JOURNALIST: Mr Butler, the Pharmacy Guild is saying that of the 300 medicines that are part of the changes, about 40 per cent have shortages at the moment and that it is all well and good to have double the amount of prescriptions for patients, but double of nothing is still nothing. What is being done to ensure that these medicines that are part of the changes have adequate supplies there, and also particularly for regional and rural pharmacies where their supplies might not be as much as say, the city counterparts?
BUTLER: Firstly, I advise people to take advice around medicine supply and medicine shortages from our medicines authorities rather than the pharmacy lobby group. The actual truth is of the 325 medicines that I have announced today, only 7 of them are experiencing supply shortages. Shortages which are reflected right across the world and are a product of the impact of COVID supply lines. We are obviously taking that very seriously but 7 out of the 325, I just ask people to think about this for more than a few minutes. This is not going to change the number of tablets dispensed in a given period of time. It is simply going to mean that people can get two boxes at a time, instead of having to get one box and come back twice as often. We have very strong arrangements for supply from wholesalers in this country, wholesalers are funded by taxpayers to ensure that any pharmacist that is dealing with supply shortages will have that supply delivered within 24 hours anywhere in this country, whether you are a pharmacy in the city or a pharmacy in regional and rural Australia. I really would caution against some of the scare campaigns being put by the pharmacy lobby group. Very, very few of these 325 very common medicines, for heart disease, for blood pressure, for cholesterol, a range of other diseases, very few - only 7 out of the 325 - have any supply challenge here in Australia and they are being dealt with very consciously by the TGA and other authorities.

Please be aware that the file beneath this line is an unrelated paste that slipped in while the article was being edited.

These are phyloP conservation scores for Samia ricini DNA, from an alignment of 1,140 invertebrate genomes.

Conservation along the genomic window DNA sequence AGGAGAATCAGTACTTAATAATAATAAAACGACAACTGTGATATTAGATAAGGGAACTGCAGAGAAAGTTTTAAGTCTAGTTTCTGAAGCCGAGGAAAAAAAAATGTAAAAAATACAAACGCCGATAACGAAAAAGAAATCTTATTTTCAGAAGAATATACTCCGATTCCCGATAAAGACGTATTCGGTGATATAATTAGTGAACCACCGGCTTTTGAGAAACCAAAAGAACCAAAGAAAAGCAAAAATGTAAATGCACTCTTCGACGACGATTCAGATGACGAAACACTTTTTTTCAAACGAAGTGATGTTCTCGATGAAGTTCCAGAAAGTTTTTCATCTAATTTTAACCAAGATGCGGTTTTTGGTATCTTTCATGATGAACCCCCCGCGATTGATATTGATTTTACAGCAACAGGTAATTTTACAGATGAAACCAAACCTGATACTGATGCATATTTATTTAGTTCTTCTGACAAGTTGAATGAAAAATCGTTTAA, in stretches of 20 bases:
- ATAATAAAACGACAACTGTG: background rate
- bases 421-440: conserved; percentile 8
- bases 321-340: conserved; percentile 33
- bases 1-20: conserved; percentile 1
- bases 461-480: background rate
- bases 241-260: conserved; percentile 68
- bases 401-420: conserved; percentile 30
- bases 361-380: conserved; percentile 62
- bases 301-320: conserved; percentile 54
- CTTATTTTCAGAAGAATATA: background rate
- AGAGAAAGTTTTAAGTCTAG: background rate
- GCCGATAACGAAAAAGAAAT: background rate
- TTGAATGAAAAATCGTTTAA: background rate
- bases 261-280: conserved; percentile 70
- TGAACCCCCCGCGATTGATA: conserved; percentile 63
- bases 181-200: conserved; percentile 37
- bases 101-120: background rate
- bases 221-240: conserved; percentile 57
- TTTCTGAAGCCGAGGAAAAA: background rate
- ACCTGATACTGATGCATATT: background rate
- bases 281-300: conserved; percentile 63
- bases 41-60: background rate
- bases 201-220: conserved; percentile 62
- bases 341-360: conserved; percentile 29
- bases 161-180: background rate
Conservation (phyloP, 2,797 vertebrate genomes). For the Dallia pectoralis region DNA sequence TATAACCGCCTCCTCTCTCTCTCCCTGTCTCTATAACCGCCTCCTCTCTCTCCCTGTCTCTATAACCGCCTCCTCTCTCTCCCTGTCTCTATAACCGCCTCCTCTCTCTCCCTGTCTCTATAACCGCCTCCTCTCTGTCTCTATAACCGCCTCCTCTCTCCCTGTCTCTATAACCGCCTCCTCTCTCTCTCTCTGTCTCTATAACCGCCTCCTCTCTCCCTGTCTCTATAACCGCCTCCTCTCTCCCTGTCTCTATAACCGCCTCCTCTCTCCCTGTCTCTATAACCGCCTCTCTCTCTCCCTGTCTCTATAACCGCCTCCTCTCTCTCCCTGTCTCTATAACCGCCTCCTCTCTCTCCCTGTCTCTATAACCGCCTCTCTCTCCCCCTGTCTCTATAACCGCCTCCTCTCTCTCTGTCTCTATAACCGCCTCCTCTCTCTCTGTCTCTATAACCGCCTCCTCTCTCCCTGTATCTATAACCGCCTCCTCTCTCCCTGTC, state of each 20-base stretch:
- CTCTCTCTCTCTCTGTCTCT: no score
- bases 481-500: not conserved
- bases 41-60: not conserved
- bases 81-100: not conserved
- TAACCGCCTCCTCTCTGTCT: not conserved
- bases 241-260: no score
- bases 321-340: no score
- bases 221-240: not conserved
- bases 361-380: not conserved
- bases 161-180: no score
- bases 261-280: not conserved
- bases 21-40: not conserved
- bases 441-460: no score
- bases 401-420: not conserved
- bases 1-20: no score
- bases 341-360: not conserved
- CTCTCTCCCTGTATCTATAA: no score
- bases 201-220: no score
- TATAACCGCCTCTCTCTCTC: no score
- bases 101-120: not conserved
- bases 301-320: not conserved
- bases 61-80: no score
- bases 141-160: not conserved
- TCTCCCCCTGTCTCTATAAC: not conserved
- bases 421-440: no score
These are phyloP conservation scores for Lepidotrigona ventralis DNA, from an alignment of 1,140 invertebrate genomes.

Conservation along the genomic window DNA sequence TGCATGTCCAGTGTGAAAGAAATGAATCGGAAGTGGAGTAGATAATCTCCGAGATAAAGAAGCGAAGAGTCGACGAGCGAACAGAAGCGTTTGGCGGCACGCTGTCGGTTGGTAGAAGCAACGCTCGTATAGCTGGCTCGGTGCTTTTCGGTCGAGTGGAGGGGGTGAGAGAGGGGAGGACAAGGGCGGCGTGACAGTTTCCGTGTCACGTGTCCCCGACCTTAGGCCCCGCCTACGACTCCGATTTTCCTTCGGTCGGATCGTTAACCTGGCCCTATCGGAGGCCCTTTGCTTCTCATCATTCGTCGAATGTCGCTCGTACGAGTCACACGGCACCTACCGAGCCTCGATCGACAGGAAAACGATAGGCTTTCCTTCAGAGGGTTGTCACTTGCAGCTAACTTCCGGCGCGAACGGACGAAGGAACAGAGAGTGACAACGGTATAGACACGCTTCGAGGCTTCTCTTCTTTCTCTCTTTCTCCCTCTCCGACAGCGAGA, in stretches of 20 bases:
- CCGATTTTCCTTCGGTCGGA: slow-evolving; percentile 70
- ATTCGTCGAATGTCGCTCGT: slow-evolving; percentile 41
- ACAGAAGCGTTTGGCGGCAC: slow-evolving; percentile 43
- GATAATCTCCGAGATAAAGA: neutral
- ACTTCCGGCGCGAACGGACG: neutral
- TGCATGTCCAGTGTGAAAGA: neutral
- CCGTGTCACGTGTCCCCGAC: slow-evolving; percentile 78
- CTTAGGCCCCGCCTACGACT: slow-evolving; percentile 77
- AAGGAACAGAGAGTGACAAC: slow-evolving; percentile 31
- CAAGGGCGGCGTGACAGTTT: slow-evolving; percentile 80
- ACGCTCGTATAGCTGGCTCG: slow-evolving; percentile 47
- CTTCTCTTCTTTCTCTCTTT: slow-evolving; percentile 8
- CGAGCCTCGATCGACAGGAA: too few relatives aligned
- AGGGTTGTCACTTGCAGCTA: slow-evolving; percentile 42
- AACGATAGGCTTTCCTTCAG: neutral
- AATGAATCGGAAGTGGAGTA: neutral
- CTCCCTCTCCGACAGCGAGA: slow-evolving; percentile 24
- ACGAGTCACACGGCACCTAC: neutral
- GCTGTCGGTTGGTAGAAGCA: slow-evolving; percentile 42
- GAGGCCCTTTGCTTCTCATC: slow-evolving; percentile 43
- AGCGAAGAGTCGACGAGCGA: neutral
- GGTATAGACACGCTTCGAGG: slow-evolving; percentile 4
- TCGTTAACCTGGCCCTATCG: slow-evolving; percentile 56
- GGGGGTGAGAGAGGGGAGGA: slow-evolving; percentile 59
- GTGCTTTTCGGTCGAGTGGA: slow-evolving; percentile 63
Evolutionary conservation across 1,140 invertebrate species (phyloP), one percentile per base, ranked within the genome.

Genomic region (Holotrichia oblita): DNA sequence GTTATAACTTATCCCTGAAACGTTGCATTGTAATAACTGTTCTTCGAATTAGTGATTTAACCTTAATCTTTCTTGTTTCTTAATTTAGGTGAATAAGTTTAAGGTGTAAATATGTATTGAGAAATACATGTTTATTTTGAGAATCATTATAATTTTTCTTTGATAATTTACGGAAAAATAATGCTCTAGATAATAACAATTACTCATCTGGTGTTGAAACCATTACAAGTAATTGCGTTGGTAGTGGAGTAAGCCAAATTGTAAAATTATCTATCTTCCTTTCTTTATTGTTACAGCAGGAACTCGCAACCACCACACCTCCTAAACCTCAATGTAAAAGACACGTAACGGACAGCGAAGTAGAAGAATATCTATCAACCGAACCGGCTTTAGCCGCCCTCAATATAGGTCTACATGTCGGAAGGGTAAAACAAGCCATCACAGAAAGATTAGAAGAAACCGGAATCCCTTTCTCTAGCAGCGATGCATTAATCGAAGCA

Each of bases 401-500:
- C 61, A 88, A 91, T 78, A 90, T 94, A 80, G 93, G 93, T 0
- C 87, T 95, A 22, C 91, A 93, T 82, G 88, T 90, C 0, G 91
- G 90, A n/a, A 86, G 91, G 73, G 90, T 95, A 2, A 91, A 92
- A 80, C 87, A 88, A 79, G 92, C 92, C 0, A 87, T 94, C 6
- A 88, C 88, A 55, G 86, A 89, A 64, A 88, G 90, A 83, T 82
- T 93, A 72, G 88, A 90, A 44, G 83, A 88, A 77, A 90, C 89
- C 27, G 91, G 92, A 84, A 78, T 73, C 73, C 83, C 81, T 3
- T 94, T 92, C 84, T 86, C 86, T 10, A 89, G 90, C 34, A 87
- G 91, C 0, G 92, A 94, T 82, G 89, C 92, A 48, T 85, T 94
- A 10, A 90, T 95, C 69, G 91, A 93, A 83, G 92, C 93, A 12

JOURNALIST: Can you guarantee no person will go without medicine because of this plan and can you guarantee no pharmacy will have to close because of this plan?
BUTLER: This will not impact the supply and demand of these 300 medicines over a period of time. We have deliberately decided to phase in these arrangements over the course of this year and next year so pharmacists are able to change their itinerary arrangements. It is important to stress that not every patient on these medicines is going to rock up to their pharmacy with a new 60-day script at the same time. Patients will come off their existing scripts at different times. They will have to consult with their GPs about whether they qualify for the 60-day dispensing arrangements and, as I say, there are very strong arrangements we have in place; we pay wholesalers to have in place to ensure every pharmacist can have supply delivered to them within 24 hours. I caution people against taking advice from the pharmacy lobby group about supply arrangements that are monitored very closely by our medicines authorities. As to your second question, I want to reiterate again the Commonwealth is making no savings from this measure. Every single dollar recouped by the Commonwealth Government from pharmacists not having to spend their time processing repeat scripts will be reinvested into programs, health services programs delivered by community pharmacy. I don't pretend this is going to be easy for community pharmacy. I value the work that they do enormously and that is why we have phased this in over this year and next year. But I have to say, when the Advisory Committee for Pharmaceutical Benefits presents government with a choice between halving the cost of medicines for six million Australians with chronic disease, who pay for medicines every single month, year after year, what government can simply look past that advice and say: well, it is all too hard, we will make patients continue to shell out money for their medicines every month, when the medicines authority for five years now has said that is completely unnecessary.